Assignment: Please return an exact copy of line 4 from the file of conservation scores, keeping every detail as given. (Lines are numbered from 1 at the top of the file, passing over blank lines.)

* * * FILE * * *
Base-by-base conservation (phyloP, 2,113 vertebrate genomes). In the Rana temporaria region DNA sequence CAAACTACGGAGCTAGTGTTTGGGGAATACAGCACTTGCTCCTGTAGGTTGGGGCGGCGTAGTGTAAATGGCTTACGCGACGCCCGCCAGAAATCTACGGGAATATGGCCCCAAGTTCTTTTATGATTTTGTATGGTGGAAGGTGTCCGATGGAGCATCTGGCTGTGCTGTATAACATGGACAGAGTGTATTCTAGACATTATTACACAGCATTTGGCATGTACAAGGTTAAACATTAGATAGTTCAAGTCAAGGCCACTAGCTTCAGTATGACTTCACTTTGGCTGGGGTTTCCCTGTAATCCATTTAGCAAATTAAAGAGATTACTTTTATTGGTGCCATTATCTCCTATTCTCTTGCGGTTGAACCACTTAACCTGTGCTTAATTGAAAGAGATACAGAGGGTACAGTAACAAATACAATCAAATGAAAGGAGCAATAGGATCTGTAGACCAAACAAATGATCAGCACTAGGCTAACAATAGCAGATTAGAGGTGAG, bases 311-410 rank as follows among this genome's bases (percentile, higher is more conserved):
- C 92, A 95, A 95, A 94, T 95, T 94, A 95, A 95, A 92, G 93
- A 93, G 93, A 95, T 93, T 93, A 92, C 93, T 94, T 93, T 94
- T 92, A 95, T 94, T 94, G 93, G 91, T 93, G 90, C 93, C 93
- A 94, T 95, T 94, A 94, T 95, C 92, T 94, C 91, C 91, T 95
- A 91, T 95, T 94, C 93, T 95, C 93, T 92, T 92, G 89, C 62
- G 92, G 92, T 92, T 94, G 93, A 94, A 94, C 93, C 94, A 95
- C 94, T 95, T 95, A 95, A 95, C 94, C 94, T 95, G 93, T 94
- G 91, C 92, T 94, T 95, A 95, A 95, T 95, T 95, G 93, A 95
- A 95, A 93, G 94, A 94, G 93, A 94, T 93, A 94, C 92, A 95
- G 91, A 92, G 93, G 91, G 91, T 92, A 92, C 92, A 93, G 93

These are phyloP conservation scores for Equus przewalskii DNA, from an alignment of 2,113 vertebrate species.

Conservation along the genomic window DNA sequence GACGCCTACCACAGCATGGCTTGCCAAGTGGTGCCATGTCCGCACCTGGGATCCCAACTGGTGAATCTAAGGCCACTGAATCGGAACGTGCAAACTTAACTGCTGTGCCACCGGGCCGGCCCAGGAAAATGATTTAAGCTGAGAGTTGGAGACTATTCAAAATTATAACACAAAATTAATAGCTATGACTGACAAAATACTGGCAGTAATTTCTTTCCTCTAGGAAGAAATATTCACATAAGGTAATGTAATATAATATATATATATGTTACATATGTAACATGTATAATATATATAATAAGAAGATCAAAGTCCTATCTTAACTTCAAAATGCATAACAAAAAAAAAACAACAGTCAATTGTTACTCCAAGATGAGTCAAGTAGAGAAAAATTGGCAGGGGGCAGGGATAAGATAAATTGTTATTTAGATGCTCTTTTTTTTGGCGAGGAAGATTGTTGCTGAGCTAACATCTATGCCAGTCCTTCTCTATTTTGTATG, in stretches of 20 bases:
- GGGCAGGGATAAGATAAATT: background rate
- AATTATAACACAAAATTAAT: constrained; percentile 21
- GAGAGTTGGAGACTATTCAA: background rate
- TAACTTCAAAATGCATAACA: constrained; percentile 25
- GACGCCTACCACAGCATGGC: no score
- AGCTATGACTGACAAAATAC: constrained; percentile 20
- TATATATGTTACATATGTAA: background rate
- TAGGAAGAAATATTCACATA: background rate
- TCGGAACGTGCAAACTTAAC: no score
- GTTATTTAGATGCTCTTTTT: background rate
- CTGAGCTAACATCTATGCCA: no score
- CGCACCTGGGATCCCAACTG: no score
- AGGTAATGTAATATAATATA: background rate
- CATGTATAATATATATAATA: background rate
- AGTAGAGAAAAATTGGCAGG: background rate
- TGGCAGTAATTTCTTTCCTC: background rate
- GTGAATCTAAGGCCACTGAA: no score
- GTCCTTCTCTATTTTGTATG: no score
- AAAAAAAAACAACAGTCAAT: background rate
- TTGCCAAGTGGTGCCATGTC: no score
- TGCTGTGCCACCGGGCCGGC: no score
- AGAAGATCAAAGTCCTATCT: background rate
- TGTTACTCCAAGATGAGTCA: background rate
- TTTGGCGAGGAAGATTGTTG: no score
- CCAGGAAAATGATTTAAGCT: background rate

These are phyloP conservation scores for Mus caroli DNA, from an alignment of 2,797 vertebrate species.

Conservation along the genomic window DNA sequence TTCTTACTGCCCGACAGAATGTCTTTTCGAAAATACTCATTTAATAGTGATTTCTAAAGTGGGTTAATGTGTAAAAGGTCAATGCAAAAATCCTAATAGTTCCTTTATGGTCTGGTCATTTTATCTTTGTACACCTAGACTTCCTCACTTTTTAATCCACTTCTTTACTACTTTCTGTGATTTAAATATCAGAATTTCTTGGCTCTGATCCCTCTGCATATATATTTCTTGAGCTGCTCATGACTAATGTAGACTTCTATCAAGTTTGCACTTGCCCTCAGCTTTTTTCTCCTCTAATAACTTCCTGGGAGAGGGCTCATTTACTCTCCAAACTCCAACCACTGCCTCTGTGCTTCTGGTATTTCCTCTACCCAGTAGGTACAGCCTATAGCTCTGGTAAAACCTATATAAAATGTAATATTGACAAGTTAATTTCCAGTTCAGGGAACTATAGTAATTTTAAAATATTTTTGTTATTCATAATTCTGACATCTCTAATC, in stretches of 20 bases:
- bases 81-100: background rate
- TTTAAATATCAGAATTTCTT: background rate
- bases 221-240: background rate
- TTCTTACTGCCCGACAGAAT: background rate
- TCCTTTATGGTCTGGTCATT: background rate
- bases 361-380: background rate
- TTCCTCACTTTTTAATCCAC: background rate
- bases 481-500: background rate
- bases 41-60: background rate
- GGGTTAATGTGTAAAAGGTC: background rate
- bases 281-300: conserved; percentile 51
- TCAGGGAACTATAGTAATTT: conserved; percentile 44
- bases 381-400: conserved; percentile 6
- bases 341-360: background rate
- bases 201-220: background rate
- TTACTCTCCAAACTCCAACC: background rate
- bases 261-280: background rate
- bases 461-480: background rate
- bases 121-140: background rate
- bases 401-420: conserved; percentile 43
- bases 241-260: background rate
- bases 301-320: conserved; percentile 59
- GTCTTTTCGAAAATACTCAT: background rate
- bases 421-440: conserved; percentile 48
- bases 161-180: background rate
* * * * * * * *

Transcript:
- T 92, A 95, T 94, T 94, G 93, G 91, T 93, G 90, C 93, C 93